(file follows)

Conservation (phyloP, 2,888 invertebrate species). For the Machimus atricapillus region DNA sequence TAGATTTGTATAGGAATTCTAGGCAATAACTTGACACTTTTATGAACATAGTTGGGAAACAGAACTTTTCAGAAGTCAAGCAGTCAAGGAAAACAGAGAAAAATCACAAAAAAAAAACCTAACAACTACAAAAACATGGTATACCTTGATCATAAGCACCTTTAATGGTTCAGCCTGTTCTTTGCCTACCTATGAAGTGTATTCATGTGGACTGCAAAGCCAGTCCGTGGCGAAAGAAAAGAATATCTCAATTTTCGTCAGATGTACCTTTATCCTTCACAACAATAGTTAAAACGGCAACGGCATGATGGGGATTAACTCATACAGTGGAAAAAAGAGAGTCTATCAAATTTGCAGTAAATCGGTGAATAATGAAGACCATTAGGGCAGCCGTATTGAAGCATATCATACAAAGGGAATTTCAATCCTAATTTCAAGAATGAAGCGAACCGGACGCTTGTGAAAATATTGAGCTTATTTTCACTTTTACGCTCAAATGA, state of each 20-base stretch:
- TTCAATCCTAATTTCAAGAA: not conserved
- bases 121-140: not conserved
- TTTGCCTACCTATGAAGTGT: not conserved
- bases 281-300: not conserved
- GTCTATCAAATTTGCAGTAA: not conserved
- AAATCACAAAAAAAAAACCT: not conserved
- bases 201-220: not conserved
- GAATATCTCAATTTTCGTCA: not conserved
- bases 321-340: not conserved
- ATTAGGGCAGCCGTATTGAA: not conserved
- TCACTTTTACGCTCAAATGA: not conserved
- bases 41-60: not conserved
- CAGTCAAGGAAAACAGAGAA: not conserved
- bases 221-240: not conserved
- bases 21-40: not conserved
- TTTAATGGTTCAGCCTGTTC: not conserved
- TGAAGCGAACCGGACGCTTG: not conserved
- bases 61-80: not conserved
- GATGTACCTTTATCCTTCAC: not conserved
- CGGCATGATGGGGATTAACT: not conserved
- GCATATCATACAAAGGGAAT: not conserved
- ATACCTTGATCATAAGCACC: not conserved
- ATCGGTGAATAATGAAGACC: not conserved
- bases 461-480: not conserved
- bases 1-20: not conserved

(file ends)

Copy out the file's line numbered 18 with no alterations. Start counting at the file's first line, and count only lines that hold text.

- TGAAGCGAACCGGACGCTTG: not conserved